It’s bad enough when the move you make gets turned into disaster. It’s worse when the move you don’t make explodes in your face—and puts you on the threshold of postseason elimination.
Red Sox manager Alex Cora, more creative and fearless than many managers in baseball today, learned the hard way in the top of the sixth in American League Championship Series Game Five Wednesday evening.
He needed to keep the Astros to a 1-0 lead on a night the usually formidable, tenacious, but suddenly feeble Red Sox bats had nothing to show against Astros starting pitcher Framber Valdez.
Valdez would carve them like turkeys over most of his eventual eight innings’ work other than one seventh-inning slice. But it was Astros left fielder Yordan Alvarez who stuffed the Red Sox birds first and almost foremost.
With Jose Altuve opening the sixth with a walk, Michael Brantley aboard when Red Sox first baseman Kyle Schwarber couldn’t hold onto Xander Bogaerts’s throw from shortstop, and second and third when Alex Bregman was thrown out at first on a clunking grounder back to Red Sox starting pitcher Chris Sale, up stepped Alvarez.
The same Alvarez responsible for the game’s only scoring with a first-pitch leadoff home run into the Green Monster seats in the top of the second. The same Alvarez who nailed a long one-out single off the top of the Monster sending Bregman to third in the top of the fourth, before Sale struck Carlos Correa and Kyle Tucker out swinging to end that inning.
This was one time today’s version of Casey Stengel might have been served far better if he’d decided no way would Alvarez get a third crack at Sale, and ordered the intentional walk to load the bases, setting up a prospective inning-ending double play.
Cora would have had far better odds letting Sale pitch instead to Correa, whom he’d struck out twice on the day already. But he let Sale pitch to Alvarez first. And Alvarez shot a line drive the other way down the left field line, sending Altuve and Brantley home with the second and third unanswered Astro runs.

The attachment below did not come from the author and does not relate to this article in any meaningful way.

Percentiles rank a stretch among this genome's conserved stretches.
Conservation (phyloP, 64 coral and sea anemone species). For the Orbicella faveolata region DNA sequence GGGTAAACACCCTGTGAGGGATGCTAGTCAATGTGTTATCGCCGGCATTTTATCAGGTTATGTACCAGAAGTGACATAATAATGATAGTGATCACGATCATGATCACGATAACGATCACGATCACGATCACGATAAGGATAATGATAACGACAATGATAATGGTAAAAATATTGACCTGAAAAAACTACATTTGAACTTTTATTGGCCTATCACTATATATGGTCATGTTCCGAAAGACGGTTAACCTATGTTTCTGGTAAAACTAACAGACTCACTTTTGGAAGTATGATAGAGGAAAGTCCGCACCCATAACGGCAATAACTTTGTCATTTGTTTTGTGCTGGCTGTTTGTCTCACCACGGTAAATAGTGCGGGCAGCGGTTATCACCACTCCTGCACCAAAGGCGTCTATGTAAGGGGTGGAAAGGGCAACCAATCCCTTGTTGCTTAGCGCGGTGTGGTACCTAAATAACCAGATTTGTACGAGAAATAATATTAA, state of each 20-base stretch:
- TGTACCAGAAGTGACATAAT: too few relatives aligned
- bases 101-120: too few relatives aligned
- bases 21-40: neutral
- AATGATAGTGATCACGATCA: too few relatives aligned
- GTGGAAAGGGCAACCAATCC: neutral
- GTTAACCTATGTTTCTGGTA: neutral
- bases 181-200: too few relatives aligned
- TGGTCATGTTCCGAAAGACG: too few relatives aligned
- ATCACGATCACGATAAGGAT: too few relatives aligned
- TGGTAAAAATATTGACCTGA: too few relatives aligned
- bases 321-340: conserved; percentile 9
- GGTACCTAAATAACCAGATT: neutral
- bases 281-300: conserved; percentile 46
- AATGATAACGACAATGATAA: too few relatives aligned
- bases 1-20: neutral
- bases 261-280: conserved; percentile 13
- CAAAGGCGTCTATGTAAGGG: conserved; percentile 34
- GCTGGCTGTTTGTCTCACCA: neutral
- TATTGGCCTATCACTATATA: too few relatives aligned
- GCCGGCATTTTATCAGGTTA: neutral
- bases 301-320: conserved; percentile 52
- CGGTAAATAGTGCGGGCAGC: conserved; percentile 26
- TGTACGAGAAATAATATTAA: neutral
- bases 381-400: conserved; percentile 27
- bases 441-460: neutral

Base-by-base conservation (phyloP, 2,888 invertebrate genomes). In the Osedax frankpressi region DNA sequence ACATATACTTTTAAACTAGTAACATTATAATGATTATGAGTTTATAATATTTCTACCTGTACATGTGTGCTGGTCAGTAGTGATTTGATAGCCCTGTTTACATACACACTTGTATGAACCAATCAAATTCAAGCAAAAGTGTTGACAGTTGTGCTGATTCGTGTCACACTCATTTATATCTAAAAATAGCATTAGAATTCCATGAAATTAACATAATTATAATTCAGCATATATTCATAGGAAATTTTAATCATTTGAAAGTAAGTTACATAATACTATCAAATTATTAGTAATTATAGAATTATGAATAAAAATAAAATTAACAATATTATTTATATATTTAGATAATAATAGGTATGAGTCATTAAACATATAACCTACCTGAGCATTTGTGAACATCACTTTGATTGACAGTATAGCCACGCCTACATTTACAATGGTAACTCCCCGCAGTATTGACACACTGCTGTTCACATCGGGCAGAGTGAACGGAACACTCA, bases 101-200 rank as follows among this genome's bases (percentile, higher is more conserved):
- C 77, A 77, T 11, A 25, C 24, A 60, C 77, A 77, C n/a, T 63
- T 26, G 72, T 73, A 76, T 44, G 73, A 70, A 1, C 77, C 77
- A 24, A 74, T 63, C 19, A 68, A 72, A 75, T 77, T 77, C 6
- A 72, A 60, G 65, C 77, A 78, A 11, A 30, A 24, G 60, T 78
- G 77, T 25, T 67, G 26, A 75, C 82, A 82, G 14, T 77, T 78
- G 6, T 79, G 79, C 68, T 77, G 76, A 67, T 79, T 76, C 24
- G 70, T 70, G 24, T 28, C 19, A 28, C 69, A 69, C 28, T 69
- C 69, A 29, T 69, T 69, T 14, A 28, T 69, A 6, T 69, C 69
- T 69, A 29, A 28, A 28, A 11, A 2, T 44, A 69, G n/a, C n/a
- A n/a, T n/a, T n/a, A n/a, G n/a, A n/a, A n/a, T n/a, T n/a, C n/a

Cora lifted his stout starter—who’d pitched five innings of one-run, seven-strikeout, two-hit baseball until he walked out for the sixth. Sale wouldn’t blame Cora, though. “I was good for five, then sucked for one,” said the lefthander still getting his wings back into tune after recovering from Tommy John surgery. “I left my nuts out on that mound tonight, that’s for sure.”
You have to give Sale credit for a somewhat unique way to express his self-verdict. You may yet end up giving him the blame for writing the Red Sox’s 2021 postseason epitaph.
Whatever Sale left on the mound, the Red Sox bullpen had enough of their nuts handed to them, coarsely chopped, for six more runs and a 9-1 Astros win that sends the ALCS back to Houston, with the Astros having two chances to go to the World Series and the Red Sox needing to beg, borrow, steal, sneak themselves two. Whatever works.
Ryan Brasier relieved Sale to let an RBI single tack a fourth run onto Sale’s jacket before allowing two of his own, on Jose Siri’s shallow floating single to right sending Tucker and Yuli Gurriel home.
Hansel Robles’s throwing error on a pickoff attempt in the top of the seventh let Altuve have second on the house and set Brantley up to fire an RBI single up the pipe, before getting Bregman to dial Area Code 6-4-3 and stepping aside for Darwinzon Hernandez.